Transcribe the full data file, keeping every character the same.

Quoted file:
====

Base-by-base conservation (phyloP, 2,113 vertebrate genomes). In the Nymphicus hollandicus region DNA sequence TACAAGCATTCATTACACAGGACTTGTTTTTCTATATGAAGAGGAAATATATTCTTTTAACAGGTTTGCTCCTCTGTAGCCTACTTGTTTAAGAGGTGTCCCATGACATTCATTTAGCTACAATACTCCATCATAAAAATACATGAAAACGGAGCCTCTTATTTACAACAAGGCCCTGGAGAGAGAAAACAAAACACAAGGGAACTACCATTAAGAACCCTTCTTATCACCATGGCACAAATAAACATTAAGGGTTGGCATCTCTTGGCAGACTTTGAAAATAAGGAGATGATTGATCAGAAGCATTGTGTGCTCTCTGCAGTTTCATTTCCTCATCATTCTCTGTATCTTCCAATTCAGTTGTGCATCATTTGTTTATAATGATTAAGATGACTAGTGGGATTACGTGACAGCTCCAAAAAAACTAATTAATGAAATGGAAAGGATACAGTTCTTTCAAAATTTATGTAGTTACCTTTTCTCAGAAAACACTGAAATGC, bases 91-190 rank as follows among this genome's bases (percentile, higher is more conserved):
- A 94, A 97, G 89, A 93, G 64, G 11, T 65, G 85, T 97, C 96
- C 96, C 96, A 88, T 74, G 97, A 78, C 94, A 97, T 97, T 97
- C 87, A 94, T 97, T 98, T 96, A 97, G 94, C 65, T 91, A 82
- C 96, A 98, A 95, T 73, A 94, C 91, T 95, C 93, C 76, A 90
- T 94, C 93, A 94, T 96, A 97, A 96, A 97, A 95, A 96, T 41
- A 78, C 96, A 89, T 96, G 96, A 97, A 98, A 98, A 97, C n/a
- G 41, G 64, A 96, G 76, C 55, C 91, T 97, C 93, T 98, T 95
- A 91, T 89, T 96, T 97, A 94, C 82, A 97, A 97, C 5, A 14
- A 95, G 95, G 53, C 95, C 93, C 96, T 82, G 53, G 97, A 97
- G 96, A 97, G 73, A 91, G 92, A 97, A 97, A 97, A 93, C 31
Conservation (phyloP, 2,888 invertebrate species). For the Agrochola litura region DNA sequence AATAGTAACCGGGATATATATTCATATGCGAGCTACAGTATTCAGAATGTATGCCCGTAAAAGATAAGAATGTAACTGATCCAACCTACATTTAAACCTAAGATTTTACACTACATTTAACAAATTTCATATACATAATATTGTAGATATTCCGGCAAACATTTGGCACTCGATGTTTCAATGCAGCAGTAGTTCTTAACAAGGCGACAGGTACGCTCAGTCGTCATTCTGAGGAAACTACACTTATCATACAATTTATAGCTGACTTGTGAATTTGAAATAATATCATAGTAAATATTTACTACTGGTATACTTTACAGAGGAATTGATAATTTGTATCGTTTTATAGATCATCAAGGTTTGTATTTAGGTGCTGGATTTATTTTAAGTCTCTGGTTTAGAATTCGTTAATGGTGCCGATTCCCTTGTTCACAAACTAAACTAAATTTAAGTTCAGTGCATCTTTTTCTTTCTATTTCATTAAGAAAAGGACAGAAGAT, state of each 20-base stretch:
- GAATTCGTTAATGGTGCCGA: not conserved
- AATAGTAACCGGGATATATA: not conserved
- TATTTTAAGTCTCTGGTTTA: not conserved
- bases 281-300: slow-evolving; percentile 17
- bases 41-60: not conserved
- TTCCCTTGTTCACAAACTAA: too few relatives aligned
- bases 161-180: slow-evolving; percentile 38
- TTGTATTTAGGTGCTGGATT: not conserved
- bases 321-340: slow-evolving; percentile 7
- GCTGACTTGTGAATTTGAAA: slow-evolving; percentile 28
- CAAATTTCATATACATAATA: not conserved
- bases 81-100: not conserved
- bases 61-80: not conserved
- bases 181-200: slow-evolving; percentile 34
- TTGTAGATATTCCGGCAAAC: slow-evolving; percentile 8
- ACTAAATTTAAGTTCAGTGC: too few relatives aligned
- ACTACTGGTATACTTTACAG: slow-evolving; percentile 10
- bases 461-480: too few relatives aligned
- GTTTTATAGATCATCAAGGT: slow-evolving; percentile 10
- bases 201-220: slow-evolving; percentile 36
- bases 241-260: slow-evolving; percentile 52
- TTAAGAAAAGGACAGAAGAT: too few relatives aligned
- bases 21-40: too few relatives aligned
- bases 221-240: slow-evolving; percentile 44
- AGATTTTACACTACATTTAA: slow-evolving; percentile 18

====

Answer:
Base-by-base conservation (phyloP, 2,113 vertebrate genomes). In the Nymphicus hollandicus region DNA sequence TACAAGCATTCATTACACAGGACTTGTTTTTCTATATGAAGAGGAAATATATTCTTTTAACAGGTTTGCTCCTCTGTAGCCTACTTGTTTAAGAGGTGTCCCATGACATTCATTTAGCTACAATACTCCATCATAAAAATACATGAAAACGGAGCCTCTTATTTACAACAAGGCCCTGGAGAGAGAAAACAAAACACAAGGGAACTACCATTAAGAACCCTTCTTATCACCATGGCACAAATAAACATTAAGGGTTGGCATCTCTTGGCAGACTTTGAAAATAAGGAGATGATTGATCAGAAGCATTGTGTGCTCTCTGCAGTTTCATTTCCTCATCATTCTCTGTATCTTCCAATTCAGTTGTGCATCATTTGTTTATAATGATTAAGATGACTAGTGGGATTACGTGACAGCTCCAAAAAAACTAATTAATGAAATGGAAAGGATACAGTTCTTTCAAAATTTATGTAGTTACCTTTTCTCAGAAAACACTGAAATGC, bases 91-190 rank as follows among this genome's bases (percentile, higher is more conserved):
- A 94, A 97, G 89, A 93, G 64, G 11, T 65, G 85, T 97, C 96
- C 96, C 96, A 88, T 74, G 97, A 78, C 94, A 97, T 97, T 97
- C 87, A 94, T 97, T 98, T 96, A 97, G 94, C 65, T 91, A 82
- C 96, A 98, A 95, T 73, A 94, C 91, T 95, C 93, C 76, A 90
- T 94, C 93, A 94, T 96, A 97, A 96, A 97, A 95, A 96, T 41
- A 78, C 96, A 89, T 96, G 96, A 97, A 98, A 98, A 97, C n/a
- G 41, G 64, A 96, G 76, C 55, C 91, T 97, C 93, T 98, T 95
- A 91, T 89, T 96, T 97, A 94, C 82, A 97, A 97, C 5, A 14
- A 95, G 95, G 53, C 95, C 93, C 96, T 82, G 53, G 97, A 97
- G 96, A 97, G 73, A 91, G 92, A 97, A 97, A 97, A 93, C 31
Conservation (phyloP, 2,888 invertebrate species). For the Agrochola litura region DNA sequence AATAGTAACCGGGATATATATTCATATGCGAGCTACAGTATTCAGAATGTATGCCCGTAAAAGATAAGAATGTAACTGATCCAACCTACATTTAAACCTAAGATTTTACACTACATTTAACAAATTTCATATACATAATATTGTAGATATTCCGGCAAACATTTGGCACTCGATGTTTCAATGCAGCAGTAGTTCTTAACAAGGCGACAGGTACGCTCAGTCGTCATTCTGAGGAAACTACACTTATCATACAATTTATAGCTGACTTGTGAATTTGAAATAATATCATAGTAAATATTTACTACTGGTATACTTTACAGAGGAATTGATAATTTGTATCGTTTTATAGATCATCAAGGTTTGTATTTAGGTGCTGGATTTATTTTAAGTCTCTGGTTTAGAATTCGTTAATGGTGCCGATTCCCTTGTTCACAAACTAAACTAAATTTAAGTTCAGTGCATCTTTTTCTTTCTATTTCATTAAGAAAAGGACAGAAGAT, state of each 20-base stretch:
- GAATTCGTTAATGGTGCCGA: not conserved
- AATAGTAACCGGGATATATA: not conserved
- TATTTTAAGTCTCTGGTTTA: not conserved
- bases 281-300: slow-evolving; percentile 17
- bases 41-60: not conserved
- TTCCCTTGTTCACAAACTAA: too few relatives aligned
- bases 161-180: slow-evolving; percentile 38
- TTGTATTTAGGTGCTGGATT: not conserved
- bases 321-340: slow-evolving; percentile 7
- GCTGACTTGTGAATTTGAAA: slow-evolving; percentile 28
- CAAATTTCATATACATAATA: not conserved
- bases 81-100: not conserved
- bases 61-80: not conserved
- bases 181-200: slow-evolving; percentile 34
- TTGTAGATATTCCGGCAAAC: slow-evolving; percentile 8
- ACTAAATTTAAGTTCAGTGC: too few relatives aligned
- ACTACTGGTATACTTTACAG: slow-evolving; percentile 10
- bases 461-480: too few relatives aligned
- GTTTTATAGATCATCAAGGT: slow-evolving; percentile 10
- bases 201-220: slow-evolving; percentile 36
- bases 241-260: slow-evolving; percentile 52
- TTAAGAAAAGGACAGAAGAT: too few relatives aligned
- bases 21-40: too few relatives aligned
- bases 221-240: slow-evolving; percentile 44
- AGATTTTACACTACATTTAA: slow-evolving; percentile 18